David Seymour, Senior Vice President and Chief Operating Officer for American Airlines, not only knows how to keep airplanes running and profitable, he also knows how to jump out of them.
Born in Munich, Germany, on an Army base, Seymour started off as a self-proclaimed “Army brat.” During his childhood, his father's military commitments required his family to live in a number of European cities. But when it came time for college, Seymour was set on West Point and graduated from the prestigious service academy in 1986.
In 1987, after graduating from the U.S. Army Ranger School, he was assigned to the 82nd Airborne Division, the famed airborne infantry division of the U.S. Army, which specializes in parachute combat operations. During this time, he served as a platoon leader and company executive officer. In 1991, he finished his active service as the operations officer for the U.S. Army Parachute Team “Golden Knights.”
After transitioning back into civilian life, Seymour pursued higher education, earning his MBA from Northwestern University’s Kellogg School of Management. Soon after, he jumped into a career in the airline industry in 1999 when he joined America West Airlines, which later merged with U.S. Airways in 2005.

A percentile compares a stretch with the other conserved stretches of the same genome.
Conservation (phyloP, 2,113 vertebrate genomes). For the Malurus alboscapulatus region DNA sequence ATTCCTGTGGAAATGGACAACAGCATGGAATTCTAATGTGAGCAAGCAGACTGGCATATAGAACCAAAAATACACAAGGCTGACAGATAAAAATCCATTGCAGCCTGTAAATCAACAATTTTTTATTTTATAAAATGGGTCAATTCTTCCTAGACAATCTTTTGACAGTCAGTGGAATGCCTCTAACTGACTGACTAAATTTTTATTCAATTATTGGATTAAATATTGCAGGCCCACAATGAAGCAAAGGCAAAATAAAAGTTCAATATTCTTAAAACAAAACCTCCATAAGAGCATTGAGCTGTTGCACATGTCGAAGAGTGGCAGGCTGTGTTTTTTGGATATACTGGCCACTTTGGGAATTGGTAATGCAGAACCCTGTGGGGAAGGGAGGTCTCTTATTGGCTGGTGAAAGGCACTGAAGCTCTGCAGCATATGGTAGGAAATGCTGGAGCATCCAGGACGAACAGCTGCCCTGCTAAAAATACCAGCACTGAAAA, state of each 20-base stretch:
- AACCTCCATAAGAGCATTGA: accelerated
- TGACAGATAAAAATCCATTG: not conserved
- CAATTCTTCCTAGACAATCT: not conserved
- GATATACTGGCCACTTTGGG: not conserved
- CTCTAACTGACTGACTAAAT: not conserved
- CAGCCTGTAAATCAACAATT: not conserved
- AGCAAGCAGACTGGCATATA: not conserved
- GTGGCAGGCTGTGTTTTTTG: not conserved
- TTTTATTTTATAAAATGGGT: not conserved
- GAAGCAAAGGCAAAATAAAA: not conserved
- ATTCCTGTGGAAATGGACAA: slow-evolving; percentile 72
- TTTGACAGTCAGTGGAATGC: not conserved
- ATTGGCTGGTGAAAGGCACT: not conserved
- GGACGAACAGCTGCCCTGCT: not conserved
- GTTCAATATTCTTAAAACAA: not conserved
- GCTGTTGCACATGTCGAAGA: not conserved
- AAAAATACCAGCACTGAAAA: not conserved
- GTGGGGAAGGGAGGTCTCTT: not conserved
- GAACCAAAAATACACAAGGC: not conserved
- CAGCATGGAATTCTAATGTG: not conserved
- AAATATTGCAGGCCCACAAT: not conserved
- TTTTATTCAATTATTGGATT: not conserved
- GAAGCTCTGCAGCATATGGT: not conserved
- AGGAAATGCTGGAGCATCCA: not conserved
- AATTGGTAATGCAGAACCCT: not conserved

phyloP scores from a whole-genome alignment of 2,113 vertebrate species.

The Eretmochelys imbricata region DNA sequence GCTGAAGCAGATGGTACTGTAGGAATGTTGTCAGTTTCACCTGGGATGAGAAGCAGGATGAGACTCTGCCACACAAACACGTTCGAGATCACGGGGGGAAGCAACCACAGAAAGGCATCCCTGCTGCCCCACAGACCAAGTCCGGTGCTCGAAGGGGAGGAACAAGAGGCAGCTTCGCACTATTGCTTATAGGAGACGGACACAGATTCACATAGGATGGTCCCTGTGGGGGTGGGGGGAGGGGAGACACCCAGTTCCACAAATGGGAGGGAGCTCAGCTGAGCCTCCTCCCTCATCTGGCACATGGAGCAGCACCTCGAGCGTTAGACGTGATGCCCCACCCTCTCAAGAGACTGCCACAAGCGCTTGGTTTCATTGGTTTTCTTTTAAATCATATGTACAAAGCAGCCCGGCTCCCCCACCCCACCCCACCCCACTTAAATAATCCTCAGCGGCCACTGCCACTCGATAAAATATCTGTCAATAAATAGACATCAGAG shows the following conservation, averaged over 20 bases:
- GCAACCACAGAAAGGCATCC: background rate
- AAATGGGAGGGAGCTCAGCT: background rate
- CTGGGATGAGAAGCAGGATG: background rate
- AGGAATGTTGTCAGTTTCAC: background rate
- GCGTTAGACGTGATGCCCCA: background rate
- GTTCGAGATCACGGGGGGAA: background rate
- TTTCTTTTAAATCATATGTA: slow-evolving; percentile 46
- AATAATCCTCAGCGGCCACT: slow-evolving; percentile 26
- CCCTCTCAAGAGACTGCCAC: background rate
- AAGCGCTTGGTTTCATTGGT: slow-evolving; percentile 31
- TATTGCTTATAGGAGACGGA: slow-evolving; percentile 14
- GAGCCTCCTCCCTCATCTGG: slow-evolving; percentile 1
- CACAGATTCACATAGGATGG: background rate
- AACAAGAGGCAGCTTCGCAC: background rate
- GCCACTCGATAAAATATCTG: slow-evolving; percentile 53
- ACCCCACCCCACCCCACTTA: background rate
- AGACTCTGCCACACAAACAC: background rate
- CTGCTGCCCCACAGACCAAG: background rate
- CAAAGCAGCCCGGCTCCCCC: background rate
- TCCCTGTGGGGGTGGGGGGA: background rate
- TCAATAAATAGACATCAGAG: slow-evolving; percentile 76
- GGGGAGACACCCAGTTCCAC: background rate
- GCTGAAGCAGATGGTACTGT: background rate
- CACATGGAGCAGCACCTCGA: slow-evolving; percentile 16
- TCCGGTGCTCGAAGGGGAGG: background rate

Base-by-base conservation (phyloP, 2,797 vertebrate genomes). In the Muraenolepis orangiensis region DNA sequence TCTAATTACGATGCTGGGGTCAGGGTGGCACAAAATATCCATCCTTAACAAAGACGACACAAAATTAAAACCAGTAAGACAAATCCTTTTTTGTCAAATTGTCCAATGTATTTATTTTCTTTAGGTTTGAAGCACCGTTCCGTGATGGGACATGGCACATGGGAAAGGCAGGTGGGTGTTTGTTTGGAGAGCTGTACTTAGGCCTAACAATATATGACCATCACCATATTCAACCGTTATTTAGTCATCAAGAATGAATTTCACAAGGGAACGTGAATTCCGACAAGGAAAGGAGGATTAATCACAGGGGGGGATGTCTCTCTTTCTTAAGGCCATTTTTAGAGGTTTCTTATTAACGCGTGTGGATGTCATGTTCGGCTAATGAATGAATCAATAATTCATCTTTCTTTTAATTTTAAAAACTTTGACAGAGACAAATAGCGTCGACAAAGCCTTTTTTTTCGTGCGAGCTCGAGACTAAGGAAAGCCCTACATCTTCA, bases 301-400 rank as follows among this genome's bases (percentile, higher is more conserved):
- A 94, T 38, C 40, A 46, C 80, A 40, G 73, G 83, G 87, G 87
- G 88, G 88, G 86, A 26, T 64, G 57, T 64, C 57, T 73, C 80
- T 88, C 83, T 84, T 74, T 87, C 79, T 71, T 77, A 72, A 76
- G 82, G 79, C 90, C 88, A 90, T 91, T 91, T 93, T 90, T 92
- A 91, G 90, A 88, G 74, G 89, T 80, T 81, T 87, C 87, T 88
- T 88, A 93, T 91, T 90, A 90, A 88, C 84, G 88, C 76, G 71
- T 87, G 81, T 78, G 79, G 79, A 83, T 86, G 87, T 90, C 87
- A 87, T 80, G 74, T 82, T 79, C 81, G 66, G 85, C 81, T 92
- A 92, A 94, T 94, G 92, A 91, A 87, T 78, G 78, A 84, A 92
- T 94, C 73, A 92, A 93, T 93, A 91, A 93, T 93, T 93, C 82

During his 11 years with U.S. Airways, Seymour held several key leadership positions until the company merged with American Airlines in late 2013. Once at American, he continued to rise through the ranks with major leadership positions in operations. These experiences and successes laid the foundation for the 2020 announcement that Seymour was being promoted to Chief Operating Officer of one of the biggest airlines in the world.
As COO of American Airlines, Seymour reports directly to the company's CEO, Robert Isom. With the airline serving more than 200 million customers annually, Seymour is now in charge of more than 75,000 team members who keep the planes moving. More specifically, he is responsible for the company’s operations and its operating teams, including airport operations, flight operations, technical operations, flight service, safety, cargo operations, and the Integrated Operations Center – where the airline’s daily operations are managed.
But Seymour has not forgotten his military roots. In addition to his COO duties, he serves as an executive sponsor of the airline’s Veteran Military Employee Business Resource Group, which continuously works to support team members as they transition to civilian careers.